RegionEastern and Southern Africa
Kenya’s well-developed dairy sector contributes to approximately 6-8% of the country Gross Domestic Product (GDP) with an annual milk production of approx. 3.4 billion litres per annum with over 1.8 million smallholder milk producing households who own between one to three cows. Almost 70% of the un-chilled raw fresh milk is sold to consumers through informal markets and there is a growing demand for milk. It is well known that antimicrobials are used in farm animals to prevent and treat diseases or as growth promoters, which can result in antimicrobial residues in milk that may exceed the established maximum residue limits. This is of concern as this sub-lethal concentration of antimicrobials can select for antimicrobial resistance. The project aims to collect samples from Kericho county, Kipkelion east sub-county and other small holder dairy farmers.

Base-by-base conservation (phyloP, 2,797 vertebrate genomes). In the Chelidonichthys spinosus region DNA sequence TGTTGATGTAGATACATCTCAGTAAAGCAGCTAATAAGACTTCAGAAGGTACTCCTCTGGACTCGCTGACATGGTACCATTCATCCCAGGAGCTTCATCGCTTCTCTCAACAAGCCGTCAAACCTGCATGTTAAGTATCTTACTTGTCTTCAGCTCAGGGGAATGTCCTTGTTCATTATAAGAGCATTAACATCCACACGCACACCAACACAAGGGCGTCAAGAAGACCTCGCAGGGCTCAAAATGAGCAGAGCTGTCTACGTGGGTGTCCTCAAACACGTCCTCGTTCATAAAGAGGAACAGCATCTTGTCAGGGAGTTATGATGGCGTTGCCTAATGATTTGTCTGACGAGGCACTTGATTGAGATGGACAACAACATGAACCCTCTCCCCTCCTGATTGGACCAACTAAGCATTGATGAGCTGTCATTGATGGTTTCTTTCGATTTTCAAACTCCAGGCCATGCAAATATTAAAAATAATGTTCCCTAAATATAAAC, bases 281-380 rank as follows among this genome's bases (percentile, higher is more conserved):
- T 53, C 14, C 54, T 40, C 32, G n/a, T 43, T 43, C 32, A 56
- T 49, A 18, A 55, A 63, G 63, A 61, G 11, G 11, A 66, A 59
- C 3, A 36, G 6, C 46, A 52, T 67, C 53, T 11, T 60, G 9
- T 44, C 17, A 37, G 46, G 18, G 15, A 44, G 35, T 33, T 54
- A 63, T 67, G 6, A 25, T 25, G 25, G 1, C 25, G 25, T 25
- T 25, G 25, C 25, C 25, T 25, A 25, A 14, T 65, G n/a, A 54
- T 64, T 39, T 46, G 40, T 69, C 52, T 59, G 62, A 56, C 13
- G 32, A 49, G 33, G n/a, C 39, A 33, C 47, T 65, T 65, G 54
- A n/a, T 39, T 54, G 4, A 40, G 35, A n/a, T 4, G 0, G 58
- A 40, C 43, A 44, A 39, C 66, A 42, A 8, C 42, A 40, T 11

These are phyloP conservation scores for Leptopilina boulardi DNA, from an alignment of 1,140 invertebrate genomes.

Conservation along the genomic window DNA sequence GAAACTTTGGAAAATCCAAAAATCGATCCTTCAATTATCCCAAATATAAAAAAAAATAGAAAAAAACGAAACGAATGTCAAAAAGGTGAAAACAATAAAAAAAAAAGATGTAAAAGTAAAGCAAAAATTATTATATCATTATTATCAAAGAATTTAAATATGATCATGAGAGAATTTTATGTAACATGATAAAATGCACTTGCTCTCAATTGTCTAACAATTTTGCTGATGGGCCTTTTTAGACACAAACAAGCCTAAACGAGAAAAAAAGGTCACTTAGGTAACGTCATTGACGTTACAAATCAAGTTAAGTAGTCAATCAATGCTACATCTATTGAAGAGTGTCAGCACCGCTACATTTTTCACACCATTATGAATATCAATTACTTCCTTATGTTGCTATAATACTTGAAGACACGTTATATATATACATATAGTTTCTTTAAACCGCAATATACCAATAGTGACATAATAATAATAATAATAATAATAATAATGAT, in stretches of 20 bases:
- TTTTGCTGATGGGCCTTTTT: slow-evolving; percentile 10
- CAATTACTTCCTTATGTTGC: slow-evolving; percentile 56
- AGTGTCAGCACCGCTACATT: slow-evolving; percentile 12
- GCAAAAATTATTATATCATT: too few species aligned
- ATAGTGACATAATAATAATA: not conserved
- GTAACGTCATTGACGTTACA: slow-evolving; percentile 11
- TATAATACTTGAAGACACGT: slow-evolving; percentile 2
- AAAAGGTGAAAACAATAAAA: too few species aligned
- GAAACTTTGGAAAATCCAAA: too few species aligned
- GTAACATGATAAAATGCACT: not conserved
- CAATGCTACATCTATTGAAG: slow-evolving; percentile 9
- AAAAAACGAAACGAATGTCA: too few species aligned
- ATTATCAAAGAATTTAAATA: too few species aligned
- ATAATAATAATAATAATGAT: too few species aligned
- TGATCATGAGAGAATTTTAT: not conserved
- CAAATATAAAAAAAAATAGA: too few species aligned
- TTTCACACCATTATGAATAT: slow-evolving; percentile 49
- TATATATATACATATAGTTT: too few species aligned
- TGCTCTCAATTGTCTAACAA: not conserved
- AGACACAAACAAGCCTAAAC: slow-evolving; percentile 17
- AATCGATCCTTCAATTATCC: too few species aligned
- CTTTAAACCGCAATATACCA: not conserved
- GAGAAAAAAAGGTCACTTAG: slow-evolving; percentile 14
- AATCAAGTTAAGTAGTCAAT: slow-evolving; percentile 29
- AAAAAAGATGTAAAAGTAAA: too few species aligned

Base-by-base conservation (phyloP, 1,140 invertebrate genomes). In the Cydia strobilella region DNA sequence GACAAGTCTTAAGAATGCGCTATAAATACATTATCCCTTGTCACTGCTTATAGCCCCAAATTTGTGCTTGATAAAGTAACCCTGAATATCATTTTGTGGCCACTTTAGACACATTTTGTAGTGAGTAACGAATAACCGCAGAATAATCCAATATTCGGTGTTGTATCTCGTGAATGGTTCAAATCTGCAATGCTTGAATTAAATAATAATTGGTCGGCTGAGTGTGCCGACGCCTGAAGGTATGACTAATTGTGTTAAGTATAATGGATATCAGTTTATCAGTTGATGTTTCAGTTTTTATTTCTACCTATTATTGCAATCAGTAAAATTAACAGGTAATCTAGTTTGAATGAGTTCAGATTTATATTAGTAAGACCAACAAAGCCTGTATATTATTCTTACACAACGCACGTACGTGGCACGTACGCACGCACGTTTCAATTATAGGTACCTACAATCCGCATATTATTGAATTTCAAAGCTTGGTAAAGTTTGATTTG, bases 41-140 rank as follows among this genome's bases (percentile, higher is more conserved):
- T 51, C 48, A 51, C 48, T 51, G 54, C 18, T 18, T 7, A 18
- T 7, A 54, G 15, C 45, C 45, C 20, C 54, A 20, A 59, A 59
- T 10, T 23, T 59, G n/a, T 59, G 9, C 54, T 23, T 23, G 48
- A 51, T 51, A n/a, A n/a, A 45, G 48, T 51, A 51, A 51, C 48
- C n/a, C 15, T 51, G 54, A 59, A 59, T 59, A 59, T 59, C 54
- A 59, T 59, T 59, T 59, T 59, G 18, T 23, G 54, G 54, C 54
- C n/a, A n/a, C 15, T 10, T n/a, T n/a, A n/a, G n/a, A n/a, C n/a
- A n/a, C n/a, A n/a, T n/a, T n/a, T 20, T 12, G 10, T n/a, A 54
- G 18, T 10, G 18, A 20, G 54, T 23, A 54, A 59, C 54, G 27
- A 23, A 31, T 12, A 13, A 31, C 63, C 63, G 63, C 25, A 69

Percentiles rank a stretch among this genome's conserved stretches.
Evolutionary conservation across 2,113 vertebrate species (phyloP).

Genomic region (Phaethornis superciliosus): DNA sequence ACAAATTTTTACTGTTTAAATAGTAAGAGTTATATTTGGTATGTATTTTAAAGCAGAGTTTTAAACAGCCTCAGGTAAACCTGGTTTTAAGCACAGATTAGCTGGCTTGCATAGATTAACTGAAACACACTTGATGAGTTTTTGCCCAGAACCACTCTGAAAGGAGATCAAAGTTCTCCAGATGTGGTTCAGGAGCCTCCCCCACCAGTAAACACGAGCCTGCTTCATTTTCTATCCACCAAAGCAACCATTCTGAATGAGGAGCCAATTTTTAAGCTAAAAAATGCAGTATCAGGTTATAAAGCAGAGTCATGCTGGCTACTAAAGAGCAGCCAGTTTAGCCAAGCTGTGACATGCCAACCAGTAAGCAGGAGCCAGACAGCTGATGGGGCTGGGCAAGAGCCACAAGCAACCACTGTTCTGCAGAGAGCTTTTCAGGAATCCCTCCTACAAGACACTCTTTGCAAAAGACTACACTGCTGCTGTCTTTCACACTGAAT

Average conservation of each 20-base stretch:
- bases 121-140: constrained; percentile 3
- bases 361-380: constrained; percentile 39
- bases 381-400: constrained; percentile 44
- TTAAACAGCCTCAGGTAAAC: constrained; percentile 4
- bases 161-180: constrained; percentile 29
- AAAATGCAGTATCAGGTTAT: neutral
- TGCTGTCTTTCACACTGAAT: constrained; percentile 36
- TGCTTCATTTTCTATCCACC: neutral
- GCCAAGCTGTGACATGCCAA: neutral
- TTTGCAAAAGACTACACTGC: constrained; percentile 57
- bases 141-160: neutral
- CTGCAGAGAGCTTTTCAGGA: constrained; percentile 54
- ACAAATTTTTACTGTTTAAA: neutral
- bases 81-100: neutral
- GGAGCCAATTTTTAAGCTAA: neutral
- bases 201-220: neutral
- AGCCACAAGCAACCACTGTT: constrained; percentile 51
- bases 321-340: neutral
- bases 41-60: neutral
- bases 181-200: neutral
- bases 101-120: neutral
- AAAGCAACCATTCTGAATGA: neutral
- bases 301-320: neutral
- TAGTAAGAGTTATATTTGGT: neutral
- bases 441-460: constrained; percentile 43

Our objective is to generate data and evidence for antimicrobial use and resistance levels in dairy cattle to contribute to AMR surveillance strategies and to better understand knowledge, attitude, and practices around veterinary antibiotic use in communities, formal and informal markets.
From this project we expect to contribute to evidence that can be used to shape antimicrobial use or reduction strategies and policies for Kenya and the world. This project has been funded by the CGIAR AMR Hub hosted and led by the International Livestock Research Institute (ILRI) through the Department for International Development (DFID).